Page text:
You may have already heard that David Koch, one of the richest men on the planet, recently died at the age of 79.

Mr. Koch was well known for his involvement in politics, providing funding to many organizations that work to discredit the idea of man-made climate change, and that also work to fight against government environmental regulations and public health care. He was, among other things, an oil magnate, inheriting a sizable fortune from his father’s own oil business before becoming involved in it himself, and is recognized as one of the founders of the Tea Party movement, and was a relentless advocate of smaller government.

As the man himself, the comments about his death are quite polarized.  There are quite a lot of comments basically celebrating that this man is gone, although on websites such as Fox News, his death is being taken with much more sadness.

It’d be nice to just be able to look at his political activism, his funding of various groups that often argued against, if not outright fought, various measures to help address injustices through government action, and conclude that he was simply an evil man. But there’s more to it than that.  His association with the Tea Party means most people feel he’s probably socially conservative, yet he funded a wing devoted to evolution in the Smithsonian’s Museum of Natural History, provided significant money to the Public Broadcasting Service (PBS) in the United States, and has indicated he disagrees with the Republicans who feel that gays should not be allowed to marry, and has been a staunch advocate of prison reform so that it reduces recidivism.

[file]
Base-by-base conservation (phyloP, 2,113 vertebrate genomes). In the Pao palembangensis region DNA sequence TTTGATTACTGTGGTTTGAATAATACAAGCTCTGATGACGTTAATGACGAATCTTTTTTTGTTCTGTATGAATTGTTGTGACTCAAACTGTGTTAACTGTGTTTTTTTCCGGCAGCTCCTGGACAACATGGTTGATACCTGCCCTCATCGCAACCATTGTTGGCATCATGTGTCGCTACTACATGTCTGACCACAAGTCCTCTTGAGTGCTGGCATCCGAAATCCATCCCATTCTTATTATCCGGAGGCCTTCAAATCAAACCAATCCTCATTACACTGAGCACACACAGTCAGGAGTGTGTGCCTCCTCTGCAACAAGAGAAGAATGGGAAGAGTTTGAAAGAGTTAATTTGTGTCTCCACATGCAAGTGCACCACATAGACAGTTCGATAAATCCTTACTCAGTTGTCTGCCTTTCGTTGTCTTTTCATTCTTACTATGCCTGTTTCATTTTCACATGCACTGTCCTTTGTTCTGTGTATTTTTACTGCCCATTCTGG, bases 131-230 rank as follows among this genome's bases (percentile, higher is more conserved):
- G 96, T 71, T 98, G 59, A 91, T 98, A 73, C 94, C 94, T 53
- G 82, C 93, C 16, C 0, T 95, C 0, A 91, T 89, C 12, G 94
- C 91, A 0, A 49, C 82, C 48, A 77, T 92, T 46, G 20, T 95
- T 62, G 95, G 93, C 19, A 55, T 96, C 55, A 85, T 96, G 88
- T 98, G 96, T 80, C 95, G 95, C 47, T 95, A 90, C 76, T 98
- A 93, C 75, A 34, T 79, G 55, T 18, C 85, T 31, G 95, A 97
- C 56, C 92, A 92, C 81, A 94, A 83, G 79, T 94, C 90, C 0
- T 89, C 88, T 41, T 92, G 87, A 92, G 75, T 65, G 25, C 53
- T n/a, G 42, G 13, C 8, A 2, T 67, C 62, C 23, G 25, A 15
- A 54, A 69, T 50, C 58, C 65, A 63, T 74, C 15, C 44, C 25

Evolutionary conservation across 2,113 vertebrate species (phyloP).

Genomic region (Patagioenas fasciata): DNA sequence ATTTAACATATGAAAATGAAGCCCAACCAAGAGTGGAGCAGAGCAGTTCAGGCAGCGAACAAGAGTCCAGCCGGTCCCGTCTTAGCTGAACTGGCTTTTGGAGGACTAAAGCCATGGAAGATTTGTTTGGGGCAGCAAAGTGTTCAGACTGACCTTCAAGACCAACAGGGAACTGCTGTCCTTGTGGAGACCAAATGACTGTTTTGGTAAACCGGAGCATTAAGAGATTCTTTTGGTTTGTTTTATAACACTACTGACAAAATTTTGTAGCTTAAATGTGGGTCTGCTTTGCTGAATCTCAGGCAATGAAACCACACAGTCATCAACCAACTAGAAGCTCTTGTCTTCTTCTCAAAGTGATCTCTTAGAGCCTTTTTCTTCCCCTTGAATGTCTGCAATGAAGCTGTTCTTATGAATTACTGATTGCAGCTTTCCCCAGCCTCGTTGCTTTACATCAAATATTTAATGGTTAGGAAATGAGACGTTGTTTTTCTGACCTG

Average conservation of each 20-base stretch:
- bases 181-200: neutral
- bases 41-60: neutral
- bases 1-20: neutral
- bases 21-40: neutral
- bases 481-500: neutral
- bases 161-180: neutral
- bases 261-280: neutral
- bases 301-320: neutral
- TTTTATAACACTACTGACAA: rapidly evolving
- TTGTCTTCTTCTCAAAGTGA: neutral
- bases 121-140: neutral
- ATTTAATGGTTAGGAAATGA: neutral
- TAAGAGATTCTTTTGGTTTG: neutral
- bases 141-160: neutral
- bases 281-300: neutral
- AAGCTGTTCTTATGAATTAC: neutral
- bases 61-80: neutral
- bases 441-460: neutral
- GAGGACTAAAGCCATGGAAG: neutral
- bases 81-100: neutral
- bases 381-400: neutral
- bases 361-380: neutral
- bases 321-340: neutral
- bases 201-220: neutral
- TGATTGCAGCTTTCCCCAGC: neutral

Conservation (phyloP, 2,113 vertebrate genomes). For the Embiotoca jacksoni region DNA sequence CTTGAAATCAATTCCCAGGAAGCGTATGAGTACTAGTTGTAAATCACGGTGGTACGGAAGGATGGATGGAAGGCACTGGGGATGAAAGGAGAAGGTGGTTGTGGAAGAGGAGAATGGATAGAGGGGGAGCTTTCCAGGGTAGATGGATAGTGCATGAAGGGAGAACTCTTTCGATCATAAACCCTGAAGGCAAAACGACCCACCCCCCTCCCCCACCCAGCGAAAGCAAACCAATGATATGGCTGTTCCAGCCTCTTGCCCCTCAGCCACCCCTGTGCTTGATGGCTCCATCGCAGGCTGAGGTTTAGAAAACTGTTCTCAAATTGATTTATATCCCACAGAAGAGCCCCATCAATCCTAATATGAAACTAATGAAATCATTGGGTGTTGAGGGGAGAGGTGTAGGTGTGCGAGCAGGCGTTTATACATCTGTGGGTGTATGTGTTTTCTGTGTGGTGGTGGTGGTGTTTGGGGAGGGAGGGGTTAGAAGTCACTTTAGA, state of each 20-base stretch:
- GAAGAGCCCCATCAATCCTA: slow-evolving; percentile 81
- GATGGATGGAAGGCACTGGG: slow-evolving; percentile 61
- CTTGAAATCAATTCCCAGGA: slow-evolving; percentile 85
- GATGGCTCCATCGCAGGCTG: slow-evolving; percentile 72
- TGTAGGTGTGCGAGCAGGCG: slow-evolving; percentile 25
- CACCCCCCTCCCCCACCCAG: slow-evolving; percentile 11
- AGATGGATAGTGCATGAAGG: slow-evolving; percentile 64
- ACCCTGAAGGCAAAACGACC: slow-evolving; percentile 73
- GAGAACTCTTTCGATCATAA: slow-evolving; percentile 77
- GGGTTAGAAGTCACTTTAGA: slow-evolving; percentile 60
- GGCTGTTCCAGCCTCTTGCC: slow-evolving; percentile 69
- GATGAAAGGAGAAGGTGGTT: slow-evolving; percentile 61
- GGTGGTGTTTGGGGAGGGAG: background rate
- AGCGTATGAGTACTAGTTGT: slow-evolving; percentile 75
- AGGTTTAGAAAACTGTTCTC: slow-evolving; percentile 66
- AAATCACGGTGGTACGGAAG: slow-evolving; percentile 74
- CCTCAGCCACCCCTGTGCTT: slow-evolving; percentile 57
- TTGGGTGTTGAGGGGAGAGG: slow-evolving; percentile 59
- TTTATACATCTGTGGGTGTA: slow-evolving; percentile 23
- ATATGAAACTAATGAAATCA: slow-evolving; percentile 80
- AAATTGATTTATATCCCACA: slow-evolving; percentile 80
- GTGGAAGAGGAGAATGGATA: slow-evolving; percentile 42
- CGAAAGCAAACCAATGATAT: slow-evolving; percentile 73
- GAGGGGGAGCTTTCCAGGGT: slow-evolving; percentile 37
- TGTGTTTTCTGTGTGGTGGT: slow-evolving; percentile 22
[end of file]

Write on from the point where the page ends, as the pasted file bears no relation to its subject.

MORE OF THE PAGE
He was also a candidate for Vice President of the United States under a libertarian banner, and ran on a platform of eliminating most forms of social welfare, but also on eliminating restrictions from how people live, such as laws about victimless crimes.

My point isn’t to excuse the things he advocated for, often with millions of dollars, that we can certainly see as causing harm to people, nor to celebrate the things he did, again with millions of dollars, that may have been to help people, but simply to remind all of us, it may not be as clear cut as we first imagine.

Regardless, in this week’s Voice, be sure to check out newer writer Karlee Kapler’s article on how her unplanned pregnancy was what she needed to move forward, or Francesca Carone’s article about buying local, are we really getting what we think we are?  And of course, our feature article is an interview with a student like you, plus scholarships, advice, and more!

Enjoy the read!

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